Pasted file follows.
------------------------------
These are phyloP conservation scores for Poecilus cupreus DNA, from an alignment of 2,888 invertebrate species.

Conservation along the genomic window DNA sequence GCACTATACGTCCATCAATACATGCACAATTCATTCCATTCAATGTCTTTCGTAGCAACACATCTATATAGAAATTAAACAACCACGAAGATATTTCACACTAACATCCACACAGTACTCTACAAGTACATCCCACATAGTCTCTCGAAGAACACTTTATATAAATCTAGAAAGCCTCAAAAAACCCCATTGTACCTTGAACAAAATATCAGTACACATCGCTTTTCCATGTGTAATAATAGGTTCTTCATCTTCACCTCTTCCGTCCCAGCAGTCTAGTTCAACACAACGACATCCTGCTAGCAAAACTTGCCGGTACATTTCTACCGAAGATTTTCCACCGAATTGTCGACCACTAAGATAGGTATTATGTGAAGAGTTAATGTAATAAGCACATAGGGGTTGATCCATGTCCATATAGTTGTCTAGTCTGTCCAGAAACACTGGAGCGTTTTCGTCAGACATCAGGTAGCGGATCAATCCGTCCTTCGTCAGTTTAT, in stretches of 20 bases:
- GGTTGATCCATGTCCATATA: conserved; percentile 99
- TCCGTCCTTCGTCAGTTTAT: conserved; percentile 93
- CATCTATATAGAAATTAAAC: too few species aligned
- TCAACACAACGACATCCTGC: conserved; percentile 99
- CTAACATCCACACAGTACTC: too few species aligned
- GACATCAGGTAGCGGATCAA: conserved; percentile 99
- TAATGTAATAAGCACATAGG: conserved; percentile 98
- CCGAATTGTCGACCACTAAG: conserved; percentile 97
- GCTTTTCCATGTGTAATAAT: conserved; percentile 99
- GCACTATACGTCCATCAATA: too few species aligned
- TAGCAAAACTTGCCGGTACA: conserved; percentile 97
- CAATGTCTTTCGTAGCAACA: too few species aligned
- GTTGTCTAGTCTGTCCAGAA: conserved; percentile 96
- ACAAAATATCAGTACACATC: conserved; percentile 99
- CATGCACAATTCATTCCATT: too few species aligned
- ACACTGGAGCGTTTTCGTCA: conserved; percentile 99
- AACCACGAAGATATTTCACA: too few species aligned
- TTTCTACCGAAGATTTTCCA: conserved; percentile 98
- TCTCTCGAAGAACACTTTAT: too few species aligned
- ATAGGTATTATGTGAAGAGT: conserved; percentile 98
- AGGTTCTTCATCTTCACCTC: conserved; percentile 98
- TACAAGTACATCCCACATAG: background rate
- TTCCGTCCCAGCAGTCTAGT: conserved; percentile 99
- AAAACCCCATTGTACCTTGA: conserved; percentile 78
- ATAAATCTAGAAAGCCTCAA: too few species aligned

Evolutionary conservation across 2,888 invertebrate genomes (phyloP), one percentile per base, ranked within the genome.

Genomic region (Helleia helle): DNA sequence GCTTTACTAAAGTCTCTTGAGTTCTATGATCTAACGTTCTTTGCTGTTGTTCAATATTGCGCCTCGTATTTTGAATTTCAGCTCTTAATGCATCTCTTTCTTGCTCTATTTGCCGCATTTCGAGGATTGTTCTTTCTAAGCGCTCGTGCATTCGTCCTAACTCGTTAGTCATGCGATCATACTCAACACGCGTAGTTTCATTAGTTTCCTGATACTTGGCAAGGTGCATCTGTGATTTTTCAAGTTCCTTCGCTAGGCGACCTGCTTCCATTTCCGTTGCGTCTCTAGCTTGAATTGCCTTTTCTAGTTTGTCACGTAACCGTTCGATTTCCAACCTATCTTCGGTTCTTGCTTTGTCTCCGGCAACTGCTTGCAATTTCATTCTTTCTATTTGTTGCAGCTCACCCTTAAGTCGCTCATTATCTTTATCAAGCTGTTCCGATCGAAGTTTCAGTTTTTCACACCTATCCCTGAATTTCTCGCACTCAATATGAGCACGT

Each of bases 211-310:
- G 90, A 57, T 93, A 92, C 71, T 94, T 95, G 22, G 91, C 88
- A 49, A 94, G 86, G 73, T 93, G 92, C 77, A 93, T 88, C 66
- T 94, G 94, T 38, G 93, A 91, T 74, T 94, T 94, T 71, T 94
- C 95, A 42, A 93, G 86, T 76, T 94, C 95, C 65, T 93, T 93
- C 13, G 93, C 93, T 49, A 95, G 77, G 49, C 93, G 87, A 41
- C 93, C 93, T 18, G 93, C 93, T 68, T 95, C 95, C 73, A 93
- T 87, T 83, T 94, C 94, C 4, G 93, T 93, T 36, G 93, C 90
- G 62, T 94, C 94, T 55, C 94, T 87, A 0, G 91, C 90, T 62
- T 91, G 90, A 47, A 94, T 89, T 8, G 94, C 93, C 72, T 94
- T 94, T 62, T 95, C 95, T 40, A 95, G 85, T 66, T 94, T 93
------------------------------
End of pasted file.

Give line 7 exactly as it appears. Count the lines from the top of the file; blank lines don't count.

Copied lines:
- CTAACATCCACACAGTACTC: too few species aligned